FDP parliamentary group leader Christian Dürr sees an extension of the service life of the three remaining nuclear power plants in Germany as a question of European solidarity. "Not only Germany is facing a serious energy crisis, but all of Europe," Dürr told the German Press Agency. The EU even explicitly refers to nuclear energy as an alternative technology. "I don't see how we can explain to our European partners that we are shutting down secure sources of energy for ideological reasons while France has one foot in an electricity crisis."
Dürr went on to say: "We must be able to export electricity to our neighbors at all times. Extending the service life of German nuclear power plants would therefore be an important sign of European solidarity. We should look beyond Germany and show consideration for our partners."
The chairman of the EPP group in the European Parliament, Manfred Weber (CSU), said "Bild" (Tuesday): "The federal government must exhaust all possibilities of self-supply with energy. In our neighboring countries there would otherwise be little understanding given the looming energy crisis in Europe ." Therefore, according to Weber, the remaining service life of the still active reactors should be extended. Weber called on the representatives of the EU states to prevent an economic crisis by acting in solidarity.
The FDP, as the coalition partner of the traffic light government in the federal government, is in favor of the continued operation of the three remaining nuclear power plants in Germany beyond the end of the year. According to the "Bild", the FDP energy politician Michael Kruse gives a specific time frame: "The nuclear power plant runtimes should be extended until spring 2024. That is the period in which we are threatened with energy shortages." Chancellor Olaf Scholz (SPD) initially wants to wait for the results of a second stress test on the security of the power supply, as a government spokeswoman said on Monday.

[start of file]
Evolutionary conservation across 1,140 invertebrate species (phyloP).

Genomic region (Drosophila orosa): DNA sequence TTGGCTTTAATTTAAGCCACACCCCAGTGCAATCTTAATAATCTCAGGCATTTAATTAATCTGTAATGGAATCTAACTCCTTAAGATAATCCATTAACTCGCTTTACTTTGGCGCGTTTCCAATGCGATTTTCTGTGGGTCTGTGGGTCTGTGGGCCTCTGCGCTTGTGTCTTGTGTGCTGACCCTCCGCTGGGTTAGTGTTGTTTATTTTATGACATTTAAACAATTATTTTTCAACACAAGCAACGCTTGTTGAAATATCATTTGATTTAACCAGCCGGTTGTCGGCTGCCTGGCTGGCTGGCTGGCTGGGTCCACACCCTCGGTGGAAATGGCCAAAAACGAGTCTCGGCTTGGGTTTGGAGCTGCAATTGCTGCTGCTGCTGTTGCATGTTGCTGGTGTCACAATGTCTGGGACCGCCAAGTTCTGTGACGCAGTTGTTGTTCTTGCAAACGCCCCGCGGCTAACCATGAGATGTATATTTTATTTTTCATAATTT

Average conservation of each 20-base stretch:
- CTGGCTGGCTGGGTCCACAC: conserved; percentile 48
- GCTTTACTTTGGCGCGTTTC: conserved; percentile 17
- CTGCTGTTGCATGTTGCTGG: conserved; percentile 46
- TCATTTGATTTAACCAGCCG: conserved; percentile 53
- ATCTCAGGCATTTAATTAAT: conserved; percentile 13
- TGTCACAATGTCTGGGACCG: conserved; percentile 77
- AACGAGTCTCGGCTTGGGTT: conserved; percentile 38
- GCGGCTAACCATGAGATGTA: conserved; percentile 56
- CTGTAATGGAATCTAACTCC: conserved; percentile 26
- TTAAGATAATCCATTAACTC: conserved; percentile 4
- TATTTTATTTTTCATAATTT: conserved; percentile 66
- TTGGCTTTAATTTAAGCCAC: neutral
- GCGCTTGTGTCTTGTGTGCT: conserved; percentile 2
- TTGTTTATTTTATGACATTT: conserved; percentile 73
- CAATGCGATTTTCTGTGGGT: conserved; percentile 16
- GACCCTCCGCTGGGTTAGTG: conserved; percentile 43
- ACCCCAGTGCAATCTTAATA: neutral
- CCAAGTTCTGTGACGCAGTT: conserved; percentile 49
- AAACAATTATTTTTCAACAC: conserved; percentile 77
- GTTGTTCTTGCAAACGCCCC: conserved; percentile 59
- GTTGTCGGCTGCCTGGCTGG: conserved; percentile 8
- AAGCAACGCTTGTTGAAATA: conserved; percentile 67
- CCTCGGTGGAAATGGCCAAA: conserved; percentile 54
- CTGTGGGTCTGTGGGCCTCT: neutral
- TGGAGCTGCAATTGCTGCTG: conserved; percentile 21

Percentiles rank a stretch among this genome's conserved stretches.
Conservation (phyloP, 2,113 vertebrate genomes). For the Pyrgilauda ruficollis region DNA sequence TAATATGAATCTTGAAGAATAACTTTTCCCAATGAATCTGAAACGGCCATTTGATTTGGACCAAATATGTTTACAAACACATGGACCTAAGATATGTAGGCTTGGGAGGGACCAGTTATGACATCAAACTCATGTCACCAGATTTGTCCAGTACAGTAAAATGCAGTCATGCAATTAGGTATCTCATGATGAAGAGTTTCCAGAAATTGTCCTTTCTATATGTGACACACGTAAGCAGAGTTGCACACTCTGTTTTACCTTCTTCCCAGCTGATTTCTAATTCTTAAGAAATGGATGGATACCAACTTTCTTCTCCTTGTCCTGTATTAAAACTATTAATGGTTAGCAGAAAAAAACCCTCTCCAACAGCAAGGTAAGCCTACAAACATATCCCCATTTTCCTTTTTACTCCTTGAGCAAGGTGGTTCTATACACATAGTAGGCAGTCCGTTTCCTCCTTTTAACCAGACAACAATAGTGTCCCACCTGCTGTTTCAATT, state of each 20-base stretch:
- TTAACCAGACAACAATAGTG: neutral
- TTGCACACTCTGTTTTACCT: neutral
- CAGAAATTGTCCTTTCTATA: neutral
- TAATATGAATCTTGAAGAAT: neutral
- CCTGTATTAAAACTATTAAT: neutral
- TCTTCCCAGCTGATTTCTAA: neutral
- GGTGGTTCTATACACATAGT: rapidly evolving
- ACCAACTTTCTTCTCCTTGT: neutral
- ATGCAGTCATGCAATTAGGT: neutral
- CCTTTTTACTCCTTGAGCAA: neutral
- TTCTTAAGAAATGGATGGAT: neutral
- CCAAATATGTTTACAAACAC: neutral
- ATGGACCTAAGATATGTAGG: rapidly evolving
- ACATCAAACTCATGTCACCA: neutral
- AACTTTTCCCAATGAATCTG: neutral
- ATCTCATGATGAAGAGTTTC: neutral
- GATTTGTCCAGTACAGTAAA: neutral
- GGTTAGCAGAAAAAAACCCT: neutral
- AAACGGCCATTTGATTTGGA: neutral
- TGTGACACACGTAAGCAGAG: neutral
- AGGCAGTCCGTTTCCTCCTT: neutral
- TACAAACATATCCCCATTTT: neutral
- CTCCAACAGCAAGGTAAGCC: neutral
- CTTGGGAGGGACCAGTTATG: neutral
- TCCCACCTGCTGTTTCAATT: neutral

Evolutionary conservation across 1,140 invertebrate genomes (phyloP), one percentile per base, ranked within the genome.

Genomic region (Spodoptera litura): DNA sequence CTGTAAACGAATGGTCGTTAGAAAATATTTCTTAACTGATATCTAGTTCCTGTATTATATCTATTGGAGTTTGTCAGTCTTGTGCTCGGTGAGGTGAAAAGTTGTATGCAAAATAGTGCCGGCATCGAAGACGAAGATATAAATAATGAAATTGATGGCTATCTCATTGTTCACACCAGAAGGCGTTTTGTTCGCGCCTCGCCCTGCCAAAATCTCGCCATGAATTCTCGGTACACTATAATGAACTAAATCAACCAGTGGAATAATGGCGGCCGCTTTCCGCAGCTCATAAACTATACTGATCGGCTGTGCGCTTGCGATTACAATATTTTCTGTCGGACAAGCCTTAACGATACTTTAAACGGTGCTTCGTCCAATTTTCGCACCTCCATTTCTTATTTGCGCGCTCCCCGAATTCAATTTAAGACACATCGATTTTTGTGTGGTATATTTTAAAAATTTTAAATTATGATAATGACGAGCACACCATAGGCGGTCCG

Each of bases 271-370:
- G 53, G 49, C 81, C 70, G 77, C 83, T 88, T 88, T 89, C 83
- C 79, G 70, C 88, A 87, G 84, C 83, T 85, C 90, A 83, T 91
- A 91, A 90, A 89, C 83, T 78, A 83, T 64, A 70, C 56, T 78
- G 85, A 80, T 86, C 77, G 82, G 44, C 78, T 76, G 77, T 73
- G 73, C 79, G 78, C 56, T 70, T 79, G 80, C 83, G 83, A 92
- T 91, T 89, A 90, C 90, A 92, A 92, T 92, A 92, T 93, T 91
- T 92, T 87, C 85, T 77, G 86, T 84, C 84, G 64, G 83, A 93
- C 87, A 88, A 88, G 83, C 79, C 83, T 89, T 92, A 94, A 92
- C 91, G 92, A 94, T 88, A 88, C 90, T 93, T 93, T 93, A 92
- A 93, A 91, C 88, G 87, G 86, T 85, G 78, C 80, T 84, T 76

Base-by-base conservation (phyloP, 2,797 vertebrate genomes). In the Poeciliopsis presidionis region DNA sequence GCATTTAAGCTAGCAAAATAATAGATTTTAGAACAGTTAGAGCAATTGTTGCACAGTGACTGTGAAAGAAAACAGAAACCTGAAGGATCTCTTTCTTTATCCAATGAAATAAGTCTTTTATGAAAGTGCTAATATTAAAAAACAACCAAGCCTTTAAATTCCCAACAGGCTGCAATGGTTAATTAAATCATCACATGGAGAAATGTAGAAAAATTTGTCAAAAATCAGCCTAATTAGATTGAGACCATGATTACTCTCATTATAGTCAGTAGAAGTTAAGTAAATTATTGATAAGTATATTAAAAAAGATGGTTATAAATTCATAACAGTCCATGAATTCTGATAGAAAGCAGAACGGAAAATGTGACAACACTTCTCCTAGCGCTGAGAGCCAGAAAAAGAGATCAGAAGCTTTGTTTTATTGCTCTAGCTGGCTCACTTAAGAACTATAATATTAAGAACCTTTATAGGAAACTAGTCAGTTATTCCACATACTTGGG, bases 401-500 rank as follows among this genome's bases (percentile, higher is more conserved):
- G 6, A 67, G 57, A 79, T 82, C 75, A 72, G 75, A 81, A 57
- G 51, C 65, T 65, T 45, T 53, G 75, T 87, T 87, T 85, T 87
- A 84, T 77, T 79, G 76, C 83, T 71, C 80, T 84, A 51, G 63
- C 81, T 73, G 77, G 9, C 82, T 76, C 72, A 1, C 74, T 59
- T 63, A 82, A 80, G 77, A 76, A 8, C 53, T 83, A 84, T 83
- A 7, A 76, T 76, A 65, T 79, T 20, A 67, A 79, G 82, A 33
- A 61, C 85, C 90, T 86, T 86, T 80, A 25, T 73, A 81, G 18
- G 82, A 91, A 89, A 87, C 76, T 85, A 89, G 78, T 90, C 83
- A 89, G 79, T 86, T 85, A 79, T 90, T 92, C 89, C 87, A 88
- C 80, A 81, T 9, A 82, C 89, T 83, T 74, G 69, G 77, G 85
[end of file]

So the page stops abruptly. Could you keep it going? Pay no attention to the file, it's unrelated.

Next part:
The Economics Ministry announced a second stress test a week ago. The point is to determine whether the security of supply in the electricity sector and the secure operation of the grid are guaranteed under more stringent assumptions. A spokeswoman for Minister Robert Habeck (Greens) confirmed that results can be expected "in the next few weeks". It's not about letting German nuclear power plants run longer to replace "broken" French nuclear power plants. A first stress test from March to May of this year came to the conclusion that security of supply is guaranteed for the coming winter.
The Bavarian Greens parliamentary group leader Ludwig Hartmann does not rule out the continued operation of the remaining nuclear power plants beyond the end of the year. "For us, it is crucial to ensure security of supply. If the more stringent stress test shows that individual nuclear power plants are necessary in extreme cases to maintain the power supply or grid stability, we have to react accordingly, depending on the system," Hartmann told the "Augsburger Allgemeine" (Tuesday ).
Hartmann said that in Bavaria the risk of supply bottlenecks in winter is greater than in other federal states. "Bavaria has to be given special consideration in this test because the Bavarian government has made us completely dependent on Russian gas, has overslept the expansion of wind and solar energy and has boycotted the grid expansion that is so important," he said.